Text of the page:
Cole Bennett’s growing Lyrical Lemonade empire houses a well-respected YouTube channel with around 18 million subscribers and almost 400 videos, ranging from rappers’ official music videos to interviews with rising artists and yearly reels flexing Bennett’s directorial chops. It’s become the go-to spot for new music discovery. A media outlet, merch, live events business that includes the Summer Smash festival, fulfillment company, a lemonade beverage, his Chicago H.Q. nicknamed “The Space,” partnerships with Jordan Brand and a trademarked animated figure called Lenny have also attributed to Bennett’s company’s accomplishments up until this point. The sweet taste of success all started with a love for hip-hop and a blog.

After being introduced to 50 Cent and his music by one of Bennett’s older sisters, a 7-year-old Bennett convinced his mother to take him to the store to buy him the rapper’s Get Rich or Die Tryin’ album. She raised three children as a single mom once his father died by suicide when he was 2. “I think that’s where my work ethic comes from,” expresses the Plano, Ill. native, who cites Rick Rubin as a mentor and regularly feels inspired by their meetings. “I got to see my mom work literally three jobs.”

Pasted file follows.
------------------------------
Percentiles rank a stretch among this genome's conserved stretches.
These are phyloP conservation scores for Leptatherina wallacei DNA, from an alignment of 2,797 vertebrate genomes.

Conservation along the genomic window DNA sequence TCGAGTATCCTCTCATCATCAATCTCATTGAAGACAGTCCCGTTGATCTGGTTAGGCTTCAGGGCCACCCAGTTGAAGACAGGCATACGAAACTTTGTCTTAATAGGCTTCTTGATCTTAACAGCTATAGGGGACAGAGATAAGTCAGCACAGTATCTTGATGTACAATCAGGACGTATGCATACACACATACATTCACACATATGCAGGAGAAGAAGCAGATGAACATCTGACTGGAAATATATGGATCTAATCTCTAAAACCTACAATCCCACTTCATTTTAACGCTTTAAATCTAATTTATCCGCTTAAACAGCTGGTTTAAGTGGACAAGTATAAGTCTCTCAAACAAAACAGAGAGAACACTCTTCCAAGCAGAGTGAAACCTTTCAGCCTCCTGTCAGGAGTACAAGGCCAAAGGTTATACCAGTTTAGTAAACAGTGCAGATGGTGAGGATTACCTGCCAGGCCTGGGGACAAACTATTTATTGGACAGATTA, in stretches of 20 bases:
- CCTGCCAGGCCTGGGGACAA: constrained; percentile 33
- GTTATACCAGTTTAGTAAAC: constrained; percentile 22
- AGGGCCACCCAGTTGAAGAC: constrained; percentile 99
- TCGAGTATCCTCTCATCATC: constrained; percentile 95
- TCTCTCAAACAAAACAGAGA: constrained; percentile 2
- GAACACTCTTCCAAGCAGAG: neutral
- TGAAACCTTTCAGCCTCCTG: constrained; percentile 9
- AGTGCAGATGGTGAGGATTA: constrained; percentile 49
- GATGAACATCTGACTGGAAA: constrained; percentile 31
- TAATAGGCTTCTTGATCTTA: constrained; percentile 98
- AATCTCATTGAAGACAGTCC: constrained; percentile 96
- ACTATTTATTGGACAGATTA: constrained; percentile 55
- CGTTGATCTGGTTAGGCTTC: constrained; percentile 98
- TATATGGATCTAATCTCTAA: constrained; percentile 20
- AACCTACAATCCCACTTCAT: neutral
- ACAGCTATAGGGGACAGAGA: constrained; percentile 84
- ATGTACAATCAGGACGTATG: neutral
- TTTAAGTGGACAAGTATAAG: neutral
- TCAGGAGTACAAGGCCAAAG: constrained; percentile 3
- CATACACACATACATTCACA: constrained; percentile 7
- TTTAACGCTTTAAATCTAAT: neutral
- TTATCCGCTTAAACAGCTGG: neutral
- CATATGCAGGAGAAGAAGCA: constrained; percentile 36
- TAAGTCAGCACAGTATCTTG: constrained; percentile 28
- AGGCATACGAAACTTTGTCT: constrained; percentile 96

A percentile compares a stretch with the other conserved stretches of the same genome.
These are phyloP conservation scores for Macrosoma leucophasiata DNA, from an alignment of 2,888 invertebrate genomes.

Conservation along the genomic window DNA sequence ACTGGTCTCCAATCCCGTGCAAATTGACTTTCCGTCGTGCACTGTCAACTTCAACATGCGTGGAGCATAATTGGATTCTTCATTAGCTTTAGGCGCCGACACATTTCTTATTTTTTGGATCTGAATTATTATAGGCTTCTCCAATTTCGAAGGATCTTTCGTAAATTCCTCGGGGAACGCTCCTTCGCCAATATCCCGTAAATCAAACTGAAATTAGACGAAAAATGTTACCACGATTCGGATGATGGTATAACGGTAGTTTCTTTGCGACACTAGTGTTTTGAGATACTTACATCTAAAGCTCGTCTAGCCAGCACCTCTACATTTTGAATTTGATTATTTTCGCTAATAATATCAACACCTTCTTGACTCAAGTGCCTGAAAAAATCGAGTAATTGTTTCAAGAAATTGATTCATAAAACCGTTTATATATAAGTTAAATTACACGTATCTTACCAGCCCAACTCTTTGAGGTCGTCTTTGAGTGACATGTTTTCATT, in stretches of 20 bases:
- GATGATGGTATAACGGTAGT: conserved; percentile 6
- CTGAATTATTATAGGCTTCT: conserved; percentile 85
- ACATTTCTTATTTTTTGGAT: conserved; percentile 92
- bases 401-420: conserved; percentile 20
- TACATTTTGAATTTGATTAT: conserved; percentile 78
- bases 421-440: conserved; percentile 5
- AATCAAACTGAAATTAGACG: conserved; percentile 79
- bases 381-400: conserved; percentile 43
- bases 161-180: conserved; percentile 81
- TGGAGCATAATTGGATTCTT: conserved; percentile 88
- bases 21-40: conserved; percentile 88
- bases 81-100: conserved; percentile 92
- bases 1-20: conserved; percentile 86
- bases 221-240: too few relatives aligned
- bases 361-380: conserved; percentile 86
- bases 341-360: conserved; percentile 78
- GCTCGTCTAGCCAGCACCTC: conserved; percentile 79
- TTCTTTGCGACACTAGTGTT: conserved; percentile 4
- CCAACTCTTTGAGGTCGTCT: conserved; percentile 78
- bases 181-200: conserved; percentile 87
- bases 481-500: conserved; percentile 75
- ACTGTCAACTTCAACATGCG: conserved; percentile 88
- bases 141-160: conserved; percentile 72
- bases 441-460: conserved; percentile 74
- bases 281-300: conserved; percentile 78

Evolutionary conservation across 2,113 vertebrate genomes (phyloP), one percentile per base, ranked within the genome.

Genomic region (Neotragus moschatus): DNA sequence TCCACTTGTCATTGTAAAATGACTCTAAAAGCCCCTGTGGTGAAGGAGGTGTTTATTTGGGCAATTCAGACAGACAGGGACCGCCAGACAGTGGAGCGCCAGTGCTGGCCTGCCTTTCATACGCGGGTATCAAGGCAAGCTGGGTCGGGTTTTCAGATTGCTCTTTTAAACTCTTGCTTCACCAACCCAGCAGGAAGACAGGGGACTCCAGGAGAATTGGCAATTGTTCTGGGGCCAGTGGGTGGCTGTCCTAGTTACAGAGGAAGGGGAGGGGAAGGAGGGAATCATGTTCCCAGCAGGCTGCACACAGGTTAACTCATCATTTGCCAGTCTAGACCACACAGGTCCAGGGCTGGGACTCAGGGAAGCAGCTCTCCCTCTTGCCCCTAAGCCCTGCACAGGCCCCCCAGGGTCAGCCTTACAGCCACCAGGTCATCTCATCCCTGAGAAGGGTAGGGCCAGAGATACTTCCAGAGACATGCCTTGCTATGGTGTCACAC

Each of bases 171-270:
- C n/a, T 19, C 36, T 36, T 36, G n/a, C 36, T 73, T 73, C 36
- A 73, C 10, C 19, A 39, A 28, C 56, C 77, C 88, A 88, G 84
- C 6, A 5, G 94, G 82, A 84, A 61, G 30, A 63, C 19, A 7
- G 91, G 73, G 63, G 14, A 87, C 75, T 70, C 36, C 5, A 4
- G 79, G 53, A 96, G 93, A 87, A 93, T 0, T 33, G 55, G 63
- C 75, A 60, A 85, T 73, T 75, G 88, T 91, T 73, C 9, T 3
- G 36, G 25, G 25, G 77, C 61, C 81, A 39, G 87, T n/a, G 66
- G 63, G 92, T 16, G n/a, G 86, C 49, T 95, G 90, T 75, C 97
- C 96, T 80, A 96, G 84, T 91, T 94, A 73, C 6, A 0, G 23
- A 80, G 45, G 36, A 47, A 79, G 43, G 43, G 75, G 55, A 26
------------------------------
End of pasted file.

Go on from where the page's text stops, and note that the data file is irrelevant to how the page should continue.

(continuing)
As the years progressed, Bennett became a huge fan of Lil Wayne. Then he got put on to Gucci Mane, Shawty Lo, Wiz Khalifa, Mac Miller, Kid Cudi and Chance The Rapper, the latter of which led Bennett into discovering more artists in the Chicago rap scene and “getting to where I’m at now” with his passion for video.

“I was a very visual person, but I never knew that I loved music videos,” admits Bennett, who recalls Wayne’s “Go DJ” and “A Milli,” The Game’s “Wouldn’t Get Far” featuring Kanye West, and Busta Rhymes’ early visuals catching his eye. “I always had this idea since I was super young of what it would look like if I made a music video. I was 8, and was like, if I did a music video, it looked like this and it would be like a Nike Air Force One… It would be on a white backdrop and like the Nike sign would just, the color of it would change with the beat.” Bennett’s “just do it” attitude toward creative ideas has trailed him throughout his life.

Kevin Maya